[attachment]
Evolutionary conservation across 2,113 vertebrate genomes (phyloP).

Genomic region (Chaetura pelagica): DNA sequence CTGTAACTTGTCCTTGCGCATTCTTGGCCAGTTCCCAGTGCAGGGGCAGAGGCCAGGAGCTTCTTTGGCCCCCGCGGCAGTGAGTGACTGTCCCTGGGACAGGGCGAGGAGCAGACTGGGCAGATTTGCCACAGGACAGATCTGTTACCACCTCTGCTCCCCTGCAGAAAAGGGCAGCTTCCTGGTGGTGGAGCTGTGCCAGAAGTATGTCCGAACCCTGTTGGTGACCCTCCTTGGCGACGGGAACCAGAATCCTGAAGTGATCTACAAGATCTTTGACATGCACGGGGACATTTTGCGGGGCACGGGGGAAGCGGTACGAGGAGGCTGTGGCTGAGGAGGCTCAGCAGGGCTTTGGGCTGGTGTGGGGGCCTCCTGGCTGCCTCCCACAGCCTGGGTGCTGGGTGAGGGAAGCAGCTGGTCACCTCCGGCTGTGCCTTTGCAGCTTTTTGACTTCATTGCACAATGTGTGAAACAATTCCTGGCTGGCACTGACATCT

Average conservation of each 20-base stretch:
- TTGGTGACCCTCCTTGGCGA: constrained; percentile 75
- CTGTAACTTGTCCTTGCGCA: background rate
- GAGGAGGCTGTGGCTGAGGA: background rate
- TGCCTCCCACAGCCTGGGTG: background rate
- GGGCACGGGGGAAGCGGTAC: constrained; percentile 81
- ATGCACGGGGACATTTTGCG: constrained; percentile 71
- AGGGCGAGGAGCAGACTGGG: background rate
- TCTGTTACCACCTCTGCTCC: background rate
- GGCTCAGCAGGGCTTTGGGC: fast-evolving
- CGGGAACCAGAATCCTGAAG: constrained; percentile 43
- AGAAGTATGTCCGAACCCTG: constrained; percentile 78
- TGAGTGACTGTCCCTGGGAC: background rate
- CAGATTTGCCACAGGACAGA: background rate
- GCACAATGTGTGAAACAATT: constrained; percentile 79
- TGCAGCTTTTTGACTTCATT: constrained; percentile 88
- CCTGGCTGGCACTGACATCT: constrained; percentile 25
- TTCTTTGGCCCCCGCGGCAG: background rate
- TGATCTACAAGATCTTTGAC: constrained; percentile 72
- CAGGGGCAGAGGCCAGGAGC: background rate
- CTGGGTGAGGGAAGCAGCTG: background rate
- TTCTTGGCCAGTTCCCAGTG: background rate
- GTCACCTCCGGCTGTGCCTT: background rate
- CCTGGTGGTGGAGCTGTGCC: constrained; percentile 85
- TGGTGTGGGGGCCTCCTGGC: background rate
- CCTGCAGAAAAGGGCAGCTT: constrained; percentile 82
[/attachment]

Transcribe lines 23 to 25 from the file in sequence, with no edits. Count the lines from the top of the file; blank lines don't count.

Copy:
- CTGGGTGAGGGAAGCAGCTG: background rate
- TTCTTGGCCAGTTCCCAGTG: background rate
- GTCACCTCCGGCTGTGCCTT: background rate